Yesterday saw the newly-formed grassroots political campaign The Countess Didn’t Fight For This protest outside the Dail, unfurling a banner stating that ‘Women Will Not Be Erased In Language Or In Law’. The banner references recent controversies involving the HSE’s use of so-called ‘inclusive’ language on its cervical screening information literature and the presence of two intact males in Limerick Women’s Prison.
Said founder Laoise Uí Aodha de Brún:
“This has been a difficult few weeks for women in Ireland. Firstly our health service defended its use of the replacement of the word ‘woman’ with ‘anyone with a cervix’ in their health promotion literature. ‘Woman’ is not a dirty word – many women do not speak English as a first language or may not know what a cervix is. This move puts women in danger for the sake of using gender neutral language and was brought to light by grassroots activism. Although it has since been picked up by the National Women’s Council of Ireland (NWCI) and the Transgender Equality Network Ireland (TENI) we can now see that women are beginning to mobilise to resist the erasure of sex-specific language. We also call on the NWCI and TENI to join us in denouncing the use of the word TERF that is used as a slur to silence any debate about issues that affect women’s rights.
Secondly, we saw a dangerous male-bodied offender who has already attacked women and made threats to kill remanded into Limerick Women’s Prison. Women prisoners are amongst the most vulnerable in our society, many of them having experienced physical and sexual violence. These women must be protected and no males should be housed with them. We express our solidarity with the women in Limerick Prison and will continue to lobby for the exclusion of males from the female estate.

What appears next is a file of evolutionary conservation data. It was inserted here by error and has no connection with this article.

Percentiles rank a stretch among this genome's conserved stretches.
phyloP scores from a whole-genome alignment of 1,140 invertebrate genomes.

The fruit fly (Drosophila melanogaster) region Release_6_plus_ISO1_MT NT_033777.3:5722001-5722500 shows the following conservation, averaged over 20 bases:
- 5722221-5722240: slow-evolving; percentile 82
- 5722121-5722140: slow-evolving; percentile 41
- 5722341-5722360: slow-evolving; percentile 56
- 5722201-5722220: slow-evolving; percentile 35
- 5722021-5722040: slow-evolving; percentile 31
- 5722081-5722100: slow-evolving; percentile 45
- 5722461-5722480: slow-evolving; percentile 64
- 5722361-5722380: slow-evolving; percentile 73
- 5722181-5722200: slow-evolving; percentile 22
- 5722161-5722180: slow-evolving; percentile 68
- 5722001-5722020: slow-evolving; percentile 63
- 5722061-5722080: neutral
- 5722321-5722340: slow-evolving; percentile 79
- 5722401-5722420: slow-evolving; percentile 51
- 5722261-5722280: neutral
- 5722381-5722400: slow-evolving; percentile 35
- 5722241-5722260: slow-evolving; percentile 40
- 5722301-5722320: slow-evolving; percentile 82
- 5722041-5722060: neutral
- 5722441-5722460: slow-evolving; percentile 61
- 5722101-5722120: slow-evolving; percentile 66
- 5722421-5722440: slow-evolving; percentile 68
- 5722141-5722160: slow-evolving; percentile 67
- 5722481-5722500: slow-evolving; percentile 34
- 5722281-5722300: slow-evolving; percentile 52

Finally, we saw the judicial review taken against the NHS Tavistock and Portland Gender Identity Services in the UK by Keira Bell and Mrs A. We heard how Keira, as a young teenager ill-at-ease with her body, was encouraged along to road to transition, how she was prescribed puberty blockers and and underwent a double mastectomy. Keira wants to prevent other young women from being told that transitioning to try to be a boy will solve their fully understandable discomfort at being female. We heard evidence that little is known about the long-term effect of puberty blockers but that they are not ‘irreversible’. We know that the Tavistock runs clinics in Ireland and we know that TENI continues to encourage their use. This has to stop – we need to protect children from an ideology that tells them that their bodies are wrong and that a long, torturous medical pathway is the only way out of their mental distress. We thank Keira for her courage in standing up for her sex and are behind her all the way.
These are the reasons we are holding a banner that says women will not be erased in language or in law. We reject a culture that won’t name us, that ignores the right of the most vulnerable among us and that tells our girls that their bodies are wrong. We will continue to stand for women and girls and protect them from the effects of gender ideology as we continue our campaign for the amendment of the Gender Recognition Act.
The group which launched on Wednesday 30 September is campaigning for an amendment of the 2015 Gender Recognition Act (GRA) which it claims was enacted with insufficient public consultation. The Act allows individuals to obtain a Gender Recognition Certificate with little to no gatekeeping. The Countess Didn’t Fight For This was formed to raise awareness of how this form of ‘self-id’ impinges on the rights of women and girls. Since its launch the group has experienced a groundswell of support on social media and has been inundated with stories from concerned citizens.